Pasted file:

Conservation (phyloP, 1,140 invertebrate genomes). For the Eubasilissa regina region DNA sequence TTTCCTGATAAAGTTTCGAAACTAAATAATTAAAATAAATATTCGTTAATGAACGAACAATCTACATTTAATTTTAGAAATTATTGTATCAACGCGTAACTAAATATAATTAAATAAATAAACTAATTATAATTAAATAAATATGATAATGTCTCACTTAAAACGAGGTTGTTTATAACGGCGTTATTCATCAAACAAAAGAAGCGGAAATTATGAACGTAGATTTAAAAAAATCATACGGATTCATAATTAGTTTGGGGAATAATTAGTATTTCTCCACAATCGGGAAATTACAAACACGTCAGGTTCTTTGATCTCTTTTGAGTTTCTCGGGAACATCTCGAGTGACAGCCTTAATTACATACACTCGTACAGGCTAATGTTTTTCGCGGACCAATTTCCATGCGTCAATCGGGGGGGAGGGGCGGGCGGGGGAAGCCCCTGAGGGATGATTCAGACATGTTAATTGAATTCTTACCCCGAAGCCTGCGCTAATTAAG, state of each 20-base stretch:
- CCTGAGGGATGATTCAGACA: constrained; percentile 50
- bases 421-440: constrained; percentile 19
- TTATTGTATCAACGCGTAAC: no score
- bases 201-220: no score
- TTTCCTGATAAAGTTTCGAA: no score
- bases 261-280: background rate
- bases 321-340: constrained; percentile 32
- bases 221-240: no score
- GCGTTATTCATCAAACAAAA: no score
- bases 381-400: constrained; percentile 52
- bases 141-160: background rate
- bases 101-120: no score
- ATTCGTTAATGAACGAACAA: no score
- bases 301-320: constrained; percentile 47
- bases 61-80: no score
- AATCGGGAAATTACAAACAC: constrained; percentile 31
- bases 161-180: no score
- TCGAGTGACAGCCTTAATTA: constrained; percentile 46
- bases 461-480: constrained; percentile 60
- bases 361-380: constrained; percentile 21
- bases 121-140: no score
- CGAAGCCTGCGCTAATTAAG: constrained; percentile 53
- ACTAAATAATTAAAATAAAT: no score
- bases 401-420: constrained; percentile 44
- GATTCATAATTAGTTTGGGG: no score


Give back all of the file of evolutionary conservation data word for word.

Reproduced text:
Conservation (phyloP, 1,140 invertebrate genomes). For the Eubasilissa regina region DNA sequence TTTCCTGATAAAGTTTCGAAACTAAATAATTAAAATAAATATTCGTTAATGAACGAACAATCTACATTTAATTTTAGAAATTATTGTATCAACGCGTAACTAAATATAATTAAATAAATAAACTAATTATAATTAAATAAATATGATAATGTCTCACTTAAAACGAGGTTGTTTATAACGGCGTTATTCATCAAACAAAAGAAGCGGAAATTATGAACGTAGATTTAAAAAAATCATACGGATTCATAATTAGTTTGGGGAATAATTAGTATTTCTCCACAATCGGGAAATTACAAACACGTCAGGTTCTTTGATCTCTTTTGAGTTTCTCGGGAACATCTCGAGTGACAGCCTTAATTACATACACTCGTACAGGCTAATGTTTTTCGCGGACCAATTTCCATGCGTCAATCGGGGGGGAGGGGCGGGCGGGGGAAGCCCCTGAGGGATGATTCAGACATGTTAATTGAATTCTTACCCCGAAGCCTGCGCTAATTAAG, state of each 20-base stretch:
- CCTGAGGGATGATTCAGACA: constrained; percentile 50
- bases 421-440: constrained; percentile 19
- TTATTGTATCAACGCGTAAC: no score
- bases 201-220: no score
- TTTCCTGATAAAGTTTCGAA: no score
- bases 261-280: background rate
- bases 321-340: constrained; percentile 32
- bases 221-240: no score
- GCGTTATTCATCAAACAAAA: no score
- bases 381-400: constrained; percentile 52
- bases 141-160: background rate
- bases 101-120: no score
- ATTCGTTAATGAACGAACAA: no score
- bases 301-320: constrained; percentile 47
- bases 61-80: no score
- AATCGGGAAATTACAAACAC: constrained; percentile 31
- bases 161-180: no score
- TCGAGTGACAGCCTTAATTA: constrained; percentile 46
- bases 461-480: constrained; percentile 60
- bases 361-380: constrained; percentile 21
- bases 121-140: no score
- CGAAGCCTGCGCTAATTAAG: constrained; percentile 53
- ACTAAATAATTAAAATAAAT: no score
- bases 401-420: constrained; percentile 44
- GATTCATAATTAGTTTGGGG: no score